Poverty And Underage Marriage In Indonesia

Marsuki (L) with his underage wife Imani (not her real name) watching television at their parent's house in the village of Pokkang in Mamuju, West Sulawesi. (AFP Photo)

Following years of pressure from advocacy groups, Indonesia's Parliament revised its national laws last year to increase the legal age a girl can marry. The amendment to the Marriage Act raised the age of marriage for girls to 19 years old which is in line with the legal age for boys, with parental permission, while the legal age for men and women to marry without parental consent is 21. Previously, the legal age of marriage for girls with parental permission was 16 years old.

This is certainly a welcomed move from the Indonesian Parliament. The government has even set a target to reduce the ratio of child brides to 8.7 percent of all marriages by 2023, from the current 11.2 percent. 

However, some reports have pointed out that this is still not sufficient. An Indonesian women's rights activist who lobbied for the changes, Naila Zakiah, was quoted as saying that while the new laws are a step in the right direction, they are not enough to stamp out systemic national issues.

It is important to note that while the previous legal age for girls to get married was 16, reports had surfaced that girls as young as 14 were getting married in the Southeast Asian country. 

Child marriage has long been practised as part of the local tradition in communities in Southeast Asian countries such as Indonesia. In fact, according to the United Nations Children's Fund (UNICEF), the archipelagic nation has the eighth highest absolute number of child brides in the world. 

Save the Children, a United Kingdom (UK)-based organisation, notes that 14 percent of girls in Indonesia are married before the age of 18.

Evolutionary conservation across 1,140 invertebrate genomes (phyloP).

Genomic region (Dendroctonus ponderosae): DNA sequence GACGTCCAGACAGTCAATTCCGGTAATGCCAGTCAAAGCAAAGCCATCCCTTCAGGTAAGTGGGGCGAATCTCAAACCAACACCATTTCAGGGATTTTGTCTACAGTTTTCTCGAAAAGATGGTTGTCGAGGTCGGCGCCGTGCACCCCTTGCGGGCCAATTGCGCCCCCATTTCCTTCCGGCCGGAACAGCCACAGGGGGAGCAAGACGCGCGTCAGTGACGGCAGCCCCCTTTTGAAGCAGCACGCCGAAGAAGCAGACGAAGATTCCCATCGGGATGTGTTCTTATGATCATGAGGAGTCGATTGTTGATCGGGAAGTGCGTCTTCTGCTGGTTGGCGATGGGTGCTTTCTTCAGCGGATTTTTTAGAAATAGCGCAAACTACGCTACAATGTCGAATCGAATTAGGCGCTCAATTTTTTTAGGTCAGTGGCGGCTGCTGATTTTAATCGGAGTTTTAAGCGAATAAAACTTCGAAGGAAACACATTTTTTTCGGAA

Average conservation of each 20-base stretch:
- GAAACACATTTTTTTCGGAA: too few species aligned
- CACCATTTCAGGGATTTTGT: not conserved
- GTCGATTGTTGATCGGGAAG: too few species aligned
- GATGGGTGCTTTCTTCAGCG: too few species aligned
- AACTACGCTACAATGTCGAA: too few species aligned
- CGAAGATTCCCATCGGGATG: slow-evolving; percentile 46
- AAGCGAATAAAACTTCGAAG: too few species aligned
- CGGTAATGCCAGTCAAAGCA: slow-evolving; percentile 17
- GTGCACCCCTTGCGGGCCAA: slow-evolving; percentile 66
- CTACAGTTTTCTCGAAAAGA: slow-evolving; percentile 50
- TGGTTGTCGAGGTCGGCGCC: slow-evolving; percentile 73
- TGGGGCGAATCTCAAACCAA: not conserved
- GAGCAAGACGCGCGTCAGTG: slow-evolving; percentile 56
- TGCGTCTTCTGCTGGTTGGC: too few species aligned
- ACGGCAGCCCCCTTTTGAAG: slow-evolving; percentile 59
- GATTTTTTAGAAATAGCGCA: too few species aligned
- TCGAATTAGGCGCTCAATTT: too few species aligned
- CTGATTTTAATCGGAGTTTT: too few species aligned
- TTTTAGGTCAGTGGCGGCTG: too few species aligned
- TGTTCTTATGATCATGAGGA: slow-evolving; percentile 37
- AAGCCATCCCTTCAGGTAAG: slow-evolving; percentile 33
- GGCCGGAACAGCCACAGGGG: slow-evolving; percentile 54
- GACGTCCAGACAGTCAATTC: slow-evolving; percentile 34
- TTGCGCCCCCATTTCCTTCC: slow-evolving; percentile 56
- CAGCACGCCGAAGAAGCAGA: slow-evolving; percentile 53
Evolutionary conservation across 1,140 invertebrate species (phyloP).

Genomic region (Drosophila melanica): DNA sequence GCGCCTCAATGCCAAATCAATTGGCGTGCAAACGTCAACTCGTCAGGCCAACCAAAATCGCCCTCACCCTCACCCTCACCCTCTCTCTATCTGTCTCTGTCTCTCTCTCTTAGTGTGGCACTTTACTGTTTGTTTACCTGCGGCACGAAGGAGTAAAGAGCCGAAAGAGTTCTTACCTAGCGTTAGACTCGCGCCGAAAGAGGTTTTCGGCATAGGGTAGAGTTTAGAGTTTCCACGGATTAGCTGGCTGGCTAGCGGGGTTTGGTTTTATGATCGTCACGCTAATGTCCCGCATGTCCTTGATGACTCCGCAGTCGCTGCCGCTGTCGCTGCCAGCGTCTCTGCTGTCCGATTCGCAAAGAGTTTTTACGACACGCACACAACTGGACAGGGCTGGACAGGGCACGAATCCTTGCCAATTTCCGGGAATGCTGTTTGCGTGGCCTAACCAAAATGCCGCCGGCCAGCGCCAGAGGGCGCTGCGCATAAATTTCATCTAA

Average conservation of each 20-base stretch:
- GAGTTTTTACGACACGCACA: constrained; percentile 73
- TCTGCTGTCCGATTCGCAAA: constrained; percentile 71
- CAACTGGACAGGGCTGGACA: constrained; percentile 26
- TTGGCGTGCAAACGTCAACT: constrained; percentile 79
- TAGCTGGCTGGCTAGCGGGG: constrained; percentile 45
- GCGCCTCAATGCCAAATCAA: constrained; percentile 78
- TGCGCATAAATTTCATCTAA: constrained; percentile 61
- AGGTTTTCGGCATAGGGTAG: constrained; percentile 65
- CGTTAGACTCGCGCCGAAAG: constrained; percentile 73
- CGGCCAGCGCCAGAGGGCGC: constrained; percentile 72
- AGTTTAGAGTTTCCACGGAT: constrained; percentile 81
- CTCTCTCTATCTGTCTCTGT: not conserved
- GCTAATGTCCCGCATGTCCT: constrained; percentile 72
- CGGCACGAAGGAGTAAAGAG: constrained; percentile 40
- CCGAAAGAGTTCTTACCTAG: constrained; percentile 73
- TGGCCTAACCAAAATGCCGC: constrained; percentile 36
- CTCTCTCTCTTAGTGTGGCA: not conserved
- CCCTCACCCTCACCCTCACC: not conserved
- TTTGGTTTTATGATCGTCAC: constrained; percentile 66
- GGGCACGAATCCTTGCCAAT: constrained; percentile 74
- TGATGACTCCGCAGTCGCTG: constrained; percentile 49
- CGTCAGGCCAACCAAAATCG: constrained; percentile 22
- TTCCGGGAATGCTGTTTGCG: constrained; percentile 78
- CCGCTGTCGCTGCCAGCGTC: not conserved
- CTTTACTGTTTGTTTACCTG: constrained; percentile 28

Child marriage in Indonesia
Source: Girls Not Brides

Now, with the coronavirus pandemic which has severely affected livelihoods, girls from poor families burdened by the added economic shocks could be at risk of child marriage.

World Vision, an international children’s charity stated that four million girls are at risk of child marriage in the next two years as a result of COVID-19.

"When you have any crisis like a conflict, disaster or pandemic – rates of child marriage go up," said Erica Hall, World Vision’s child marriage expert.

A study conducted by Padjadjaran University in Bandung, Indonesia also revealed that there has been an increase in underage marriages this year, to about 5,000 as of September 2020.


There are many factors according to UNICEF which places a child at risk of marriage. These include poverty and the perception that marriage will provide protection.

In order to understand how poverty becomes a factor, it would be good to take a look at another ASEAN country, Thailand.

According to the Borgen Project, a United States (US)-based non-profit organisation, arranged marriages are prevalent in Thailand where a man from a wealthy family is often chosen because the dowry system is still utilised in the country. The wealthy man will give the bride’s parents money in exchange for her hand in marriage.

“This happens in poor communities in Thailand very often, taking away the possibility for the impoverished girl to receive future education, among other things,” stated the Borgen Project.

But poverty could also be linked to providing protection. In this case, the child’s parents may feel that the would-be husband is better able to take care of their child than they themselves could.

The United Nations (UN) predicts that the coronavirus crisis could push a further 34 million people into extreme poverty by the end of this year and an additional 130 million more by 2030.

“There is rampant unemployment, job loss,” said activist Rolee Singh in reference to the pandemic. “Families are barely able to make ends meet, so they think it's best to get their young daughters married off,” continued Singh who runs India's ‘1 Step 2 Stop Child Marriage’ campaign.

Child bride Rasminah, from a village in West Java, said she was first forced to marry after graduating from primary school at just 13 for "economic reasons" – after her father had become disabled, and her mother had to take care of her three siblings.

"I still remember my mother said to me that I was no longer in primary school now and I should just get married, so someone can make sure I'm fed and bring rice to the table," she was quoted as saying.

Child marriage is a problem prevalent throughout several ASEAN countries, Indonesia being just one of them. Parents should not be given the power to ultimately decide whether their children are to be married.

At the same time, it would be unfair to judge parents who marry off their children as those looking to earn a quick buck or finding an easy way out. The level of poverty faced by desperate parents who are forced to marry off their children is one that many of us are unable to fathom. In the end, a large part of the problem is still very much rooted in poverty.

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